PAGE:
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Special Issue "Tryptophan in Nutrition and Health 3.0"

A special issue of International Journal of Molecular Sciences (ISSN 1422-0067). This special issue belongs to the section "Molecular Pharmacology".

Deadline for manuscript submissions: 30 November 2023 | Viewed by 1617

Special Issue Editor

Department of Physiology, Johann-Friedrich-Blumenbach-Institute for Zoology and Anthropology, Faculty of Biology Georg August University Göttingen, Göttingen and Goettingen Research Campus, Göttingen, Am Türmchen 3, D-33332 Gütersloh, Germany
Interests: aging; amino acids; antioxidants; inflammaging; melatonin; product development; tryptophan
Special Issues, Collections and Topics in MDPI journals

Special Issue Information

Dear Colleagues,

Tryptophan is a rate-limiting essential amino acid and thus a building block of life. Tryptophan administration can increase brain serotonin synthesis and release. This, in turn, can improve mood and sleep. Tryptophan is also the precursor of melatonin, neuroactive kynurenines, and niacin. Current research on the physiology and pathophysiology of tryptophan metabolism has revealed the central role of tryptophan and its metabolites as master molecular regulators of neurotransmission and neuromodulation. The ratio of tryptophan to kynurenine is a key parameter determining and reflecting endogenous inflammation and regeneration. Tryptophan metabolites such as melatonin and structurally related microbial agents act as potent antioxidant and bioenergetic agents. This Special Issue will examine the key tryptophan pathways and their molecular targets. The latest developments in tryptophan research are the focus of this article collection, and the studies herein will demonstrate the relevance of tryptophan and its metabolites in nutrition and health. The discovery of a broad range of bioactive compounds derived from tryptophan will enable a better understanding of the unique role of this amino acid in disease prevention and treatment.

Dr. Burkhard Poeggeler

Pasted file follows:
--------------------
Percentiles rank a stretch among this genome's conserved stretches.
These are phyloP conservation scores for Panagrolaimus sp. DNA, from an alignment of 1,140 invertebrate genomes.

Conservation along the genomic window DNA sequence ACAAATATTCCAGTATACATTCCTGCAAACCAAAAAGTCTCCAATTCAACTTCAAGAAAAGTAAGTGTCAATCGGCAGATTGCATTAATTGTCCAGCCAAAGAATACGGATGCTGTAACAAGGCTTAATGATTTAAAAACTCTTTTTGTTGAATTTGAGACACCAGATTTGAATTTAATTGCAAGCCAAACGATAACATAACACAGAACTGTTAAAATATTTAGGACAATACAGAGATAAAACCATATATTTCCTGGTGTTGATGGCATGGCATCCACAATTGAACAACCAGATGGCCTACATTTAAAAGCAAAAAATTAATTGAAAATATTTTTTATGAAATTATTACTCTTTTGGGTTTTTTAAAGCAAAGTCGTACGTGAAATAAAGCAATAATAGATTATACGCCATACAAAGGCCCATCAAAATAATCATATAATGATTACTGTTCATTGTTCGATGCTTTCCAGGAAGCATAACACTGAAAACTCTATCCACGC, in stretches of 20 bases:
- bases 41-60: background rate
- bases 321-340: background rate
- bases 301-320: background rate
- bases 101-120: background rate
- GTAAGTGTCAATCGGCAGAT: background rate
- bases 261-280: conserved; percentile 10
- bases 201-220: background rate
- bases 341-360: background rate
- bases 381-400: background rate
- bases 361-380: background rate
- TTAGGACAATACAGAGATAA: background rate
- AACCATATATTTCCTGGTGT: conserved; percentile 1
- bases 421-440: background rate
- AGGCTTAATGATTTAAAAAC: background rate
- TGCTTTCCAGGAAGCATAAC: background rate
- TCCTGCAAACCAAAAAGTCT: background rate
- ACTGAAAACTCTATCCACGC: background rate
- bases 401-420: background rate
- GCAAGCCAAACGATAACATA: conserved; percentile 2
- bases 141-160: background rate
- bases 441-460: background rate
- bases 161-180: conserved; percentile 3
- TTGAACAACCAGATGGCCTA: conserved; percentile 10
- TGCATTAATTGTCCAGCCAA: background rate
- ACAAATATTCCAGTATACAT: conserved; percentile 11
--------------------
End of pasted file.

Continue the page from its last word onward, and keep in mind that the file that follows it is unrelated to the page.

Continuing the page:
Guest Editor

Manuscript Submission Information

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  • antioxidants
  • kynurenine
  • melatonin
  • serotonin
  • tryptophan

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Published Papers (1 paper)

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Tryptophan Modulatory Role in European Seabass (Dicentrarchus labrax) Immune Response to Acute Inflammation under Stressful Conditions
Int. J. Mol. Sci. 2022, 23(20), 12475; https://doi.org/10.3390/ijms232012475 - 18 Oct 2022
Cited by 1 | Viewed by 1006
The present work aimed to study the role of dietary tryptophan supplementation in modulating the European seabass (Dicentrarchus labrax) immune condition during stressful rearing conditions (i.e., 15 days exposure to high density), as well as the immune response to acute inflammation [...] Read more.
The present work aimed to study the role of dietary tryptophan supplementation in modulating the European seabass (Dicentrarchus labrax) immune condition during stressful rearing conditions (i.e., 15 days exposure to high density), as well as the immune response to acute inflammation after intraperitoneal injection of a bacterial pathogen. Stress alone did not compromise seabass health indicators. In contrast, a clear peripheral and local inflammatory response was observed in response to the inoculated bacteria. Moreover, exposure to a high stocking density seemed to exacerbate the inflammatory response at early sampling points, compared to fish stocked at a lower density. In contrast, stressed fish presented some immune-suppressing effects on the T-cell surface glycoprotein receptor expressions at a late sampling point following inflammation. Regarding the effects of dietary tryptophan, no changes were observed on seabass immune indicators prior to inflammation, while a small number of immunosuppressive effects were observed in response to inflammation, supporting tryptophan’s role in the promotion of immune-tolerance signals during inflammation. Nonetheless, tryptophan dietary supplementation improved the inflammatory response against a bacterial pathogen during stressful conditions, supported by a reduction of plasma cortisol levels, an up-regulation of several immune-related genes at 48 h, and an inversion of the previously observed, stress-induced T-cell suppression. Finally, the involvement of tryptophan catabolism in macrophages was confirmed by the up-regulation of genes involved in the kynurenine pathway. The present study brings new insights regarding the immune modulatory role of tryptophan during stressful conditions in fish, thus allowing for the development of novel prophylactic protocols during vaccination by intraperitoneal injection in the European seabass. Full article
(This article belongs to the Special Issue Tryptophan in Nutrition and Health 3.0)
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